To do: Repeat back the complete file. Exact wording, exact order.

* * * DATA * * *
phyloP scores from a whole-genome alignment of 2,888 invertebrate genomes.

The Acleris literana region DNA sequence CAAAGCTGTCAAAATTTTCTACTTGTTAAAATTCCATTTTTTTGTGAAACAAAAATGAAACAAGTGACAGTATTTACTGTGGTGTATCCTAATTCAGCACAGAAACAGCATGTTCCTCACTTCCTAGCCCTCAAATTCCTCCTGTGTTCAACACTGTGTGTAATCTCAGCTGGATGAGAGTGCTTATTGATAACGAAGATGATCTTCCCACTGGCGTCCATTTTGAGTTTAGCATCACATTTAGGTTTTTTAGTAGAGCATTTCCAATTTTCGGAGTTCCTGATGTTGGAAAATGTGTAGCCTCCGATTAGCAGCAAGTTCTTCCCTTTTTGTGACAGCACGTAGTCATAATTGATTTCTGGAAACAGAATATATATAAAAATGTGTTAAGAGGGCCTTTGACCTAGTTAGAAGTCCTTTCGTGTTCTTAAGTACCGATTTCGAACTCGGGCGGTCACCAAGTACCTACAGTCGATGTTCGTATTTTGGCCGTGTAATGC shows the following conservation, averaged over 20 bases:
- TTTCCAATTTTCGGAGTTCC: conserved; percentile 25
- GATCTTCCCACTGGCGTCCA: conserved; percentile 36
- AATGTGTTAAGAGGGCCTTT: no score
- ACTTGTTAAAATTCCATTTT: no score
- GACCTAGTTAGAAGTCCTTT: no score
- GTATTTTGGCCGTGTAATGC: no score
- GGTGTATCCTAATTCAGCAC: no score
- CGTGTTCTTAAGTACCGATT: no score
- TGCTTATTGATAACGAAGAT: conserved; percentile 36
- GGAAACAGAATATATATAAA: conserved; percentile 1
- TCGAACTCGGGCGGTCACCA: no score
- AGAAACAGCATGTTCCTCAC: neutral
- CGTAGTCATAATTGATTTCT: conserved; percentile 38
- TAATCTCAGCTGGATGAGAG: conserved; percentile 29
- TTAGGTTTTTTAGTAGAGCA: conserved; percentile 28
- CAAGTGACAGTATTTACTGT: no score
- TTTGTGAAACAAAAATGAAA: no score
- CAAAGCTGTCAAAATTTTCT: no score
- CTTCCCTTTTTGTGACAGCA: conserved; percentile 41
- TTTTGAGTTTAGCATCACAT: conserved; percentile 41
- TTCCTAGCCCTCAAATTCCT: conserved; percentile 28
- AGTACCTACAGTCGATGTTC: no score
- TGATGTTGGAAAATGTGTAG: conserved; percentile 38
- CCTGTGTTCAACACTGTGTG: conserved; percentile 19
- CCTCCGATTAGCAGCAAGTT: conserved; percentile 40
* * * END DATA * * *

phyloP scores from a whole-genome alignment of 2,888 invertebrate genomes.

The Acleris literana region DNA sequence CAAAGCTGTCAAAATTTTCTACTTGTTAAAATTCCATTTTTTTGTGAAACAAAAATGAAACAAGTGACAGTATTTACTGTGGTGTATCCTAATTCAGCACAGAAACAGCATGTTCCTCACTTCCTAGCCCTCAAATTCCTCCTGTGTTCAACACTGTGTGTAATCTCAGCTGGATGAGAGTGCTTATTGATAACGAAGATGATCTTCCCACTGGCGTCCATTTTGAGTTTAGCATCACATTTAGGTTTTTTAGTAGAGCATTTCCAATTTTCGGAGTTCCTGATGTTGGAAAATGTGTAGCCTCCGATTAGCAGCAAGTTCTTCCCTTTTTGTGACAGCACGTAGTCATAATTGATTTCTGGAAACAGAATATATATAAAAATGTGTTAAGAGGGCCTTTGACCTAGTTAGAAGTCCTTTCGTGTTCTTAAGTACCGATTTCGAACTCGGGCGGTCACCAAGTACCTACAGTCGATGTTCGTATTTTGGCCGTGTAATGC shows the following conservation, averaged over 20 bases:
- TTTCCAATTTTCGGAGTTCC: conserved; percentile 25
- GATCTTCCCACTGGCGTCCA: conserved; percentile 36
- AATGTGTTAAGAGGGCCTTT: no score
- ACTTGTTAAAATTCCATTTT: no score
- GACCTAGTTAGAAGTCCTTT: no score
- GTATTTTGGCCGTGTAATGC: no score
- GGTGTATCCTAATTCAGCAC: no score
- CGTGTTCTTAAGTACCGATT: no score
- TGCTTATTGATAACGAAGAT: conserved; percentile 36
- GGAAACAGAATATATATAAA: conserved; percentile 1
- TCGAACTCGGGCGGTCACCA: no score
- AGAAACAGCATGTTCCTCAC: neutral
- CGTAGTCATAATTGATTTCT: conserved; percentile 38
- TAATCTCAGCTGGATGAGAG: conserved; percentile 29
- TTAGGTTTTTTAGTAGAGCA: conserved; percentile 28
- CAAGTGACAGTATTTACTGT: no score
- TTTGTGAAACAAAAATGAAA: no score
- CAAAGCTGTCAAAATTTTCT: no score
- CTTCCCTTTTTGTGACAGCA: conserved; percentile 41
- TTTTGAGTTTAGCATCACAT: conserved; percentile 41
- TTCCTAGCCCTCAAATTCCT: conserved; percentile 28
- AGTACCTACAGTCGATGTTC: no score
- TGATGTTGGAAAATGTGTAG: conserved; percentile 38
- CCTGTGTTCAACACTGTGTG: conserved; percentile 19
- CCTCCGATTAGCAGCAAGTT: conserved; percentile 40